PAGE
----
In my previous post, I reviewed the findings from our recent study. Our results suggested that breastfeeding mothers got more sleep, were less fatigued, and reported better physical health than mothers who were mixed- or formula-feeding. We also found that reported depression was significantly lower in the mothers who were breastfeeding only compared with those who either mixed- or formula-fed. [Click here to read the original article.]
In this post, I want to suggest some strategies for working with a very fatigued breastfeeding mother. Most of us can probably recall what it was like to feel so tired that we thought we were going to die if we didn’t get some sleep. That can happen even when a mother is exclusively breastfeeding. So the question is what should you do? When a mother is in that state, we want to address her fatigue immediately as it increases her depression. Fortunately, there are some things you can suggest that will help.
Some Approaches You Might Suggest
- Brainstorm with the mother on some strategies to help her cope with fatigue (e.g., encourage her to accept offers of help). She may have been reluctant to accept help from others, assuming that she should do everything herself. As health professionals, we can let her know that she doesn’t have to do everything by herself and that accepting help will be both good for her and good for her baby.
- Treat depression. Depression can have a severe and negative impact on sleep quality, reducing the amount of slow-wave (deep) sleep that mothers receive. This will make her feel more tired during the day. Treating depression will likely improve her sleep. Indeed, one of the first symptoms that antidepressants address is sleep quality. So medications may prove helpful in this case.
- Use cognitive-behavioral sleep interventions [click here to learn more]. Non-pharmacologic treatments for depression also work, including cognitive-behavioral therapy. This is another option that addresses both depression and sleep issues.
- Use medications specifically for sleep. Sleep medications may be another alternative. Most are compatible with breastfeeding. However, any mother taking a medication that makes her sleepy should not bedshare.
- A history of psychological trauma can also cause a number of sleep issues. If mother has a trauma history, The Post-Traumatic Insomnia Workbook will likely be a helpful resource. In addition, some medications that are used for sleep are also helpful in that they address trauma-related sleep issues. Some examples are the SARIs (serotonin antagonist reuptake inhibiters, such as trazodone) and the atypical antipsychotics (such as olanzapine).
Rule Out Physical Conditions
Severe fatigue may also be caused by an underlying physical condition. To rule those out, the following tests may be helpful.
- Blood work to rule out hypothyroidism, anemia, autoimmune disease, low-grade infection, or vitamin D deficiency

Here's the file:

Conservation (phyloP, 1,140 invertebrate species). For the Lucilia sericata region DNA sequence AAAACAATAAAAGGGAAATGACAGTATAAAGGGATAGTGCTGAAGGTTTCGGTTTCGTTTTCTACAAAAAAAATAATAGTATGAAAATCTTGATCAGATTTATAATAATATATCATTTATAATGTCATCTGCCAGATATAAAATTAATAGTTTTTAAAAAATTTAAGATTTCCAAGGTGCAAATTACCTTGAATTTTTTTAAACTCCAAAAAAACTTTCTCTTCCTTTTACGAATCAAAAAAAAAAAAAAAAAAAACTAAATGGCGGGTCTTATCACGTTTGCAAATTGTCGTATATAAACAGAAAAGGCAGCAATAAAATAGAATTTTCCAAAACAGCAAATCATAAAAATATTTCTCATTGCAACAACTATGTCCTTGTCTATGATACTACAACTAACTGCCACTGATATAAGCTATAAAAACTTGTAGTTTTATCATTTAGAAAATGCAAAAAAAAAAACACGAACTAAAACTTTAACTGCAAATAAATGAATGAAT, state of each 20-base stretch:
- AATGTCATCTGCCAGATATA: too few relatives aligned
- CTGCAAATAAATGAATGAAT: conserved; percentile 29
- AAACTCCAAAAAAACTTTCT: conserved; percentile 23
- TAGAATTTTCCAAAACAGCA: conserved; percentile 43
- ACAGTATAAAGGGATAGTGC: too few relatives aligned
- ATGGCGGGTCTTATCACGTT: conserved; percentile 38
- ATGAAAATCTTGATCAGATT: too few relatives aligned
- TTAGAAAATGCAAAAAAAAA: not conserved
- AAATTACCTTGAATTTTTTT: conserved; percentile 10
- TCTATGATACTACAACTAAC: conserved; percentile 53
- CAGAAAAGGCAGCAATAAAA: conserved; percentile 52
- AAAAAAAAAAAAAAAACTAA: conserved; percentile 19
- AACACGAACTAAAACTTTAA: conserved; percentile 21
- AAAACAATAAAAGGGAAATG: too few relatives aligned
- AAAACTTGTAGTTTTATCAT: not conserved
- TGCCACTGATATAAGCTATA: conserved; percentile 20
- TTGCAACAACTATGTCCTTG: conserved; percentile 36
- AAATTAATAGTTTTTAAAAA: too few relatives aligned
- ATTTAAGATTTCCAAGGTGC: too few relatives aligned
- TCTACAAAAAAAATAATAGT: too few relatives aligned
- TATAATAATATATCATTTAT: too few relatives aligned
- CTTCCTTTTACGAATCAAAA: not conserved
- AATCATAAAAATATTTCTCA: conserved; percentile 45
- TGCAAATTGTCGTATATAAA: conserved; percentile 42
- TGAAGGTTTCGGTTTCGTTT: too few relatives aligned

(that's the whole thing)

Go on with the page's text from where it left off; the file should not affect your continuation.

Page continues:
- TSH, T3, T4 for thyroid function
- Complete Blood Count for anemia and/or possible infection
- Erythrocyte Sedimentation Rate for inflammation. This is a sensitive, but non-specific test that will measure whether some type of inflammatory process is going on. An abnormal finding can indicate an infection, autoimmune disease, or even cancer. An abnormal finding should lead to further testing to narrow down a more-specific cause. But this can be a helpful screening tool.
- Vitamin D level to rule out a possible deficiency. Many mothers are deficient in vitamin D. Supplementing will likely improve her health and decrease her level of daily fatigue.
- Possible sleep study to rule out sleep-breathing and sleep-movement disorders. This is not a strategy for every mother. But if other conditions have been ruled out, it can be helpful to determine whether she has either sleep apnea or restless leg syndrome.
If limiting nighttime feedings becomes necessary to preserve a women’s mental health, a stretch of 4-5 hours will be easier to implement, will meet mental health goals, and will be less disrupting to breastfeeding than trying to avoid breastfeeding for an entire night. Some of the current recommendations of avoiding nighttime feeding for 8 hours or more may lead to mastitis in a breastfeeding mother, or possibly a permanent disruption in her milk production for that pregnancy. In any case, before limiting nighttime feedings, mothers need to give informed consent about how these interventions might impact breastfeeding. It’s not fair to mothers to implement these types of programs without letting them know about possible negative effects of them.
In conclusion, severe fatigue in mothers is something that we should address promptly because it dramatically increases their depression risk. However, trying to address fatigue by avoiding nighttime breastfeeding or advising a mother to supplement with formula will likely prove counterproductive. Fortunately, there are strategies that can help. Our job is to help mothers find the best strategy for them.
Posted by: Kathleen Kendall-Tackett, PhD, IBCLC, FAPA, who is a health psychologist and board-certified lactation consultant. She is clinical associate professor of pediatrics at Texas Tech University Health Sciences Center in Amarillo, Texas. She is owner and editor-in-chief of Praeclarus Press, a small press specializing in women’s health. She can be contacted at www.KathleenKendall-Tackett.com.